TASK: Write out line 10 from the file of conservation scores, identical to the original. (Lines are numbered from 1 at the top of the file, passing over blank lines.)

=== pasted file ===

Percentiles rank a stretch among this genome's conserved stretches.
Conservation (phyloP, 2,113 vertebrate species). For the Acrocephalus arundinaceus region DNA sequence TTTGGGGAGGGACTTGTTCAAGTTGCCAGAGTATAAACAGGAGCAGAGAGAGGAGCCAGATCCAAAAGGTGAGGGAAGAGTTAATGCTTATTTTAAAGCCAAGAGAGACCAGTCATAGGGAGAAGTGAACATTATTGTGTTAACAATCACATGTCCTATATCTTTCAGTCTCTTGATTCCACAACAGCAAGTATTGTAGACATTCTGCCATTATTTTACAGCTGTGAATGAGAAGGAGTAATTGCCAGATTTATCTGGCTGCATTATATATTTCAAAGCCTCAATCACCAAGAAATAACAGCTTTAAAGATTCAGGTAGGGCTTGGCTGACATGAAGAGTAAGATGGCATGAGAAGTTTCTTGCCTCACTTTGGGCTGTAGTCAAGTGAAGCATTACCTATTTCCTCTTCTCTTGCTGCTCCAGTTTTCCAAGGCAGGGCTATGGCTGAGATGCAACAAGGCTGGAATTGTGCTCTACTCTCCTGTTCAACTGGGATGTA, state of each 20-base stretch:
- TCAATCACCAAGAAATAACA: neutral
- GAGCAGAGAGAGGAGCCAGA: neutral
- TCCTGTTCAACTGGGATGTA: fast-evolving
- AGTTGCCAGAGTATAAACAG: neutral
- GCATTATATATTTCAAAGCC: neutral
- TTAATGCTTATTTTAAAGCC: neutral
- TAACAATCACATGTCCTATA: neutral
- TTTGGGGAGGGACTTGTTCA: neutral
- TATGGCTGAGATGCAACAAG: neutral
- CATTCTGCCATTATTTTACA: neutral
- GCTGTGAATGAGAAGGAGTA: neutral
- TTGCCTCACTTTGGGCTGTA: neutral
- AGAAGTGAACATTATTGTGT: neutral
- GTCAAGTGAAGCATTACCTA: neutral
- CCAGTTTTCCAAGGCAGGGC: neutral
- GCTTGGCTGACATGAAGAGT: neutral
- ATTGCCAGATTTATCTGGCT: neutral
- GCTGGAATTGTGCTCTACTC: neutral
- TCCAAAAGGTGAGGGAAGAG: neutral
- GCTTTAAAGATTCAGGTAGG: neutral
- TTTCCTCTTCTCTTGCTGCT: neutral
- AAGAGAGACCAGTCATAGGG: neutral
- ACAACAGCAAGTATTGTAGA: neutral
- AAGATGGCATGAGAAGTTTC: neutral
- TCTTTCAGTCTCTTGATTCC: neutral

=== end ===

- TTTGGGGAGGGACTTGTTCA: neutral